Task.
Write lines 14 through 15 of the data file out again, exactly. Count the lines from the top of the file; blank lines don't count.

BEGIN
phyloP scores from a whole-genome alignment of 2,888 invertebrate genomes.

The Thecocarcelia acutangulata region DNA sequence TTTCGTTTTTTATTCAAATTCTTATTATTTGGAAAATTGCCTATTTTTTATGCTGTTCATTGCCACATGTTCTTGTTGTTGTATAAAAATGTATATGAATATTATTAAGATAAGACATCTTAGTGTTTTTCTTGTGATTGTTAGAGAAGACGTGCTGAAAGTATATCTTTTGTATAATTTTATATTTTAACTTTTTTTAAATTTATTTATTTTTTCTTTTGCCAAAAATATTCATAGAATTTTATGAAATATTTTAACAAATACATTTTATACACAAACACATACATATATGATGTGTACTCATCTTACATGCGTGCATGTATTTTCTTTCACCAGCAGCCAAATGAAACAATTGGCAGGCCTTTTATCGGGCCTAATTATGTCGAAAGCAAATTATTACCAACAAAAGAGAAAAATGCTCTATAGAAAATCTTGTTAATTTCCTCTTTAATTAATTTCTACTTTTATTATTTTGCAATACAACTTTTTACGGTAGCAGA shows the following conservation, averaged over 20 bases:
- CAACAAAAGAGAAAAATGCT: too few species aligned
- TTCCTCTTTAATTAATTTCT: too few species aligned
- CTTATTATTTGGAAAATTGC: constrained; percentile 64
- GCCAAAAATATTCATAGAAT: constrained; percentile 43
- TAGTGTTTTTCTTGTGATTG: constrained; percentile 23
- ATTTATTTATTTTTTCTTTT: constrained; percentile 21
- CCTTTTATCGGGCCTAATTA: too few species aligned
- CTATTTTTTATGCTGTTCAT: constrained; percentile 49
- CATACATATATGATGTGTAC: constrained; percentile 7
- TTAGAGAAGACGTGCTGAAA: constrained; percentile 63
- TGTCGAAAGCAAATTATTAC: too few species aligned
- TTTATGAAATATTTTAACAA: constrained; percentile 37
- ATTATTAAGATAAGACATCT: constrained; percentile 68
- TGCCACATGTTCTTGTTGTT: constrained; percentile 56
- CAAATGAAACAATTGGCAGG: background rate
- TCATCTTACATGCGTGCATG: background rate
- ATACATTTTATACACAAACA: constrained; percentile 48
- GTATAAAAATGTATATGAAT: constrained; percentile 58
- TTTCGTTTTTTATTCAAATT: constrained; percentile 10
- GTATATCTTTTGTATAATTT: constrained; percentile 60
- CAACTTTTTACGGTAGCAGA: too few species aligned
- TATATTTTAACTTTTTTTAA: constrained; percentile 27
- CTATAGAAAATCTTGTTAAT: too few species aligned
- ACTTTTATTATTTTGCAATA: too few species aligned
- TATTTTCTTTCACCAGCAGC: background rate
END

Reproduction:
- TTTATGAAATATTTTAACAA: constrained; percentile 37
- ATTATTAAGATAAGACATCT: constrained; percentile 68